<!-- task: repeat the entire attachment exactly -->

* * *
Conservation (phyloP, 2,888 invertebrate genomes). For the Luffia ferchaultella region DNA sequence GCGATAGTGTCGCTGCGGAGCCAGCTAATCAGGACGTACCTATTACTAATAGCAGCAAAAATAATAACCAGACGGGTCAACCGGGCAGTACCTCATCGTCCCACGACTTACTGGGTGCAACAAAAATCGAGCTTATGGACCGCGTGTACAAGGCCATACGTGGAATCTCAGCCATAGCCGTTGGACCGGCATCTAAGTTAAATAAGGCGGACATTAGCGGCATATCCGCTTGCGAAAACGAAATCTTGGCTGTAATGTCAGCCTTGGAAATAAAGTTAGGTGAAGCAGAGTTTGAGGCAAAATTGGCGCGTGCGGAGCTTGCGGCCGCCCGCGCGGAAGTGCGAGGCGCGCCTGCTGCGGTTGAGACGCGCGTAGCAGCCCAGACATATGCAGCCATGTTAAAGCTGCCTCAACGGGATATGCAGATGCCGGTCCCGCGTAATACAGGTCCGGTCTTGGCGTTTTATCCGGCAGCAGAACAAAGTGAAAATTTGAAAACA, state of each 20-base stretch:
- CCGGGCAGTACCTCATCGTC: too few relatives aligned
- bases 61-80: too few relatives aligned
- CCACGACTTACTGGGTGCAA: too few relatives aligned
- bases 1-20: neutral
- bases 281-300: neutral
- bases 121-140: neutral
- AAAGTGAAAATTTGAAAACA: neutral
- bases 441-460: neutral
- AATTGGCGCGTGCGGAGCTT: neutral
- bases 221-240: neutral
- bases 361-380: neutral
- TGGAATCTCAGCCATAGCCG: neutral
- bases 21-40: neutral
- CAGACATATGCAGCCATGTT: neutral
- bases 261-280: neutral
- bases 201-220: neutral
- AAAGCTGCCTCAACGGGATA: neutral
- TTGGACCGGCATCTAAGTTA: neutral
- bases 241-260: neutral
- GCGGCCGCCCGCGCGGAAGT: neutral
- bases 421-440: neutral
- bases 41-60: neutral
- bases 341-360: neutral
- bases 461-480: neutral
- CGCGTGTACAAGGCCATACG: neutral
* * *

Conservation (phyloP, 2,888 invertebrate genomes). For the Luffia ferchaultella region DNA sequence GCGATAGTGTCGCTGCGGAGCCAGCTAATCAGGACGTACCTATTACTAATAGCAGCAAAAATAATAACCAGACGGGTCAACCGGGCAGTACCTCATCGTCCCACGACTTACTGGGTGCAACAAAAATCGAGCTTATGGACCGCGTGTACAAGGCCATACGTGGAATCTCAGCCATAGCCGTTGGACCGGCATCTAAGTTAAATAAGGCGGACATTAGCGGCATATCCGCTTGCGAAAACGAAATCTTGGCTGTAATGTCAGCCTTGGAAATAAAGTTAGGTGAAGCAGAGTTTGAGGCAAAATTGGCGCGTGCGGAGCTTGCGGCCGCCCGCGCGGAAGTGCGAGGCGCGCCTGCTGCGGTTGAGACGCGCGTAGCAGCCCAGACATATGCAGCCATGTTAAAGCTGCCTCAACGGGATATGCAGATGCCGGTCCCGCGTAATACAGGTCCGGTCTTGGCGTTTTATCCGGCAGCAGAACAAAGTGAAAATTTGAAAACA, state of each 20-base stretch:
- CCGGGCAGTACCTCATCGTC: too few relatives aligned
- bases 61-80: too few relatives aligned
- CCACGACTTACTGGGTGCAA: too few relatives aligned
- bases 1-20: neutral
- bases 281-300: neutral
- bases 121-140: neutral
- AAAGTGAAAATTTGAAAACA: neutral
- bases 441-460: neutral
- AATTGGCGCGTGCGGAGCTT: neutral
- bases 221-240: neutral
- bases 361-380: neutral
- TGGAATCTCAGCCATAGCCG: neutral
- bases 21-40: neutral
- CAGACATATGCAGCCATGTT: neutral
- bases 261-280: neutral
- bases 201-220: neutral
- AAAGCTGCCTCAACGGGATA: neutral
- TTGGACCGGCATCTAAGTTA: neutral
- bases 241-260: neutral
- GCGGCCGCCCGCGCGGAAGT: neutral
- bases 421-440: neutral
- bases 41-60: neutral
- bases 341-360: neutral
- bases 461-480: neutral
- CGCGTGTACAAGGCCATACG: neutral